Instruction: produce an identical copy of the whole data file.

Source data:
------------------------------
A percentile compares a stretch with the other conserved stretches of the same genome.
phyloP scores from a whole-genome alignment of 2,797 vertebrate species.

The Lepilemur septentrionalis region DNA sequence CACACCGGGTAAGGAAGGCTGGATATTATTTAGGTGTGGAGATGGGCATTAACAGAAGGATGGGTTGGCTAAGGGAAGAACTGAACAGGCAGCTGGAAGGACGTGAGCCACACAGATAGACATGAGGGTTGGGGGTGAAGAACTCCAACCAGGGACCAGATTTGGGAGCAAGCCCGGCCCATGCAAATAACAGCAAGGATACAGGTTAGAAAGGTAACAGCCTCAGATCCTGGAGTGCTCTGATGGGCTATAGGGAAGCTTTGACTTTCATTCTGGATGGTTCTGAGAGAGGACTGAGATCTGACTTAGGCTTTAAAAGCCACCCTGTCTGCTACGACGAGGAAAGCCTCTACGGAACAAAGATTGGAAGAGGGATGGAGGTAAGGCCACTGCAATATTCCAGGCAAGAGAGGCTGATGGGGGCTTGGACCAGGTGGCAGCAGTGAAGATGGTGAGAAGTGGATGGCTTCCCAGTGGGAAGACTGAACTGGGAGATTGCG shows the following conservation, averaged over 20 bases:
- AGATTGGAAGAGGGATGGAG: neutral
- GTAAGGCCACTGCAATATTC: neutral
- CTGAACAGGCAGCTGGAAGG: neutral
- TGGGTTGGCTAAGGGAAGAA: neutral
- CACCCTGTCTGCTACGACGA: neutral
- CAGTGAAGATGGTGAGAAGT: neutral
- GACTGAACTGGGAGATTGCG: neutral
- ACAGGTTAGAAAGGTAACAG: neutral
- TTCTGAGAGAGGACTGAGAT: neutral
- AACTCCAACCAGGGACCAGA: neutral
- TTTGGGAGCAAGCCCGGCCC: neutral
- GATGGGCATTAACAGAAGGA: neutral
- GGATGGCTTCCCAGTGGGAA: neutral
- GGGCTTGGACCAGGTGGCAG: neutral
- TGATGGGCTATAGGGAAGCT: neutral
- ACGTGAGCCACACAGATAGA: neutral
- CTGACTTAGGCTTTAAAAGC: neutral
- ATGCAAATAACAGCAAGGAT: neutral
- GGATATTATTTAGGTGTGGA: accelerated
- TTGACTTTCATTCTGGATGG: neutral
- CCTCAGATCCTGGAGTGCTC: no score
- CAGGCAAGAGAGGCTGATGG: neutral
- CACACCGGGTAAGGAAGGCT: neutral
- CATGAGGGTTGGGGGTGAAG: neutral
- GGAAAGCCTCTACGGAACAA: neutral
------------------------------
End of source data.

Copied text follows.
A percentile compares a stretch with the other conserved stretches of the same genome.
phyloP scores from a whole-genome alignment of 2,797 vertebrate species.

The Lepilemur septentrionalis region DNA sequence CACACCGGGTAAGGAAGGCTGGATATTATTTAGGTGTGGAGATGGGCATTAACAGAAGGATGGGTTGGCTAAGGGAAGAACTGAACAGGCAGCTGGAAGGACGTGAGCCACACAGATAGACATGAGGGTTGGGGGTGAAGAACTCCAACCAGGGACCAGATTTGGGAGCAAGCCCGGCCCATGCAAATAACAGCAAGGATACAGGTTAGAAAGGTAACAGCCTCAGATCCTGGAGTGCTCTGATGGGCTATAGGGAAGCTTTGACTTTCATTCTGGATGGTTCTGAGAGAGGACTGAGATCTGACTTAGGCTTTAAAAGCCACCCTGTCTGCTACGACGAGGAAAGCCTCTACGGAACAAAGATTGGAAGAGGGATGGAGGTAAGGCCACTGCAATATTCCAGGCAAGAGAGGCTGATGGGGGCTTGGACCAGGTGGCAGCAGTGAAGATGGTGAGAAGTGGATGGCTTCCCAGTGGGAAGACTGAACTGGGAGATTGCG shows the following conservation, averaged over 20 bases:
- AGATTGGAAGAGGGATGGAG: neutral
- GTAAGGCCACTGCAATATTC: neutral
- CTGAACAGGCAGCTGGAAGG: neutral
- TGGGTTGGCTAAGGGAAGAA: neutral
- CACCCTGTCTGCTACGACGA: neutral
- CAGTGAAGATGGTGAGAAGT: neutral
- GACTGAACTGGGAGATTGCG: neutral
- ACAGGTTAGAAAGGTAACAG: neutral
- TTCTGAGAGAGGACTGAGAT: neutral
- AACTCCAACCAGGGACCAGA: neutral
- TTTGGGAGCAAGCCCGGCCC: neutral
- GATGGGCATTAACAGAAGGA: neutral
- GGATGGCTTCCCAGTGGGAA: neutral
- GGGCTTGGACCAGGTGGCAG: neutral
- TGATGGGCTATAGGGAAGCT: neutral
- ACGTGAGCCACACAGATAGA: neutral
- CTGACTTAGGCTTTAAAAGC: neutral
- ATGCAAATAACAGCAAGGAT: neutral
- GGATATTATTTAGGTGTGGA: accelerated
- TTGACTTTCATTCTGGATGG: neutral
- CCTCAGATCCTGGAGTGCTC: no score
- CAGGCAAGAGAGGCTGATGG: neutral
- CACACCGGGTAAGGAAGGCT: neutral
- CATGAGGGTTGGGGGTGAAG: neutral
- GGAAAGCCTCTACGGAACAA: neutral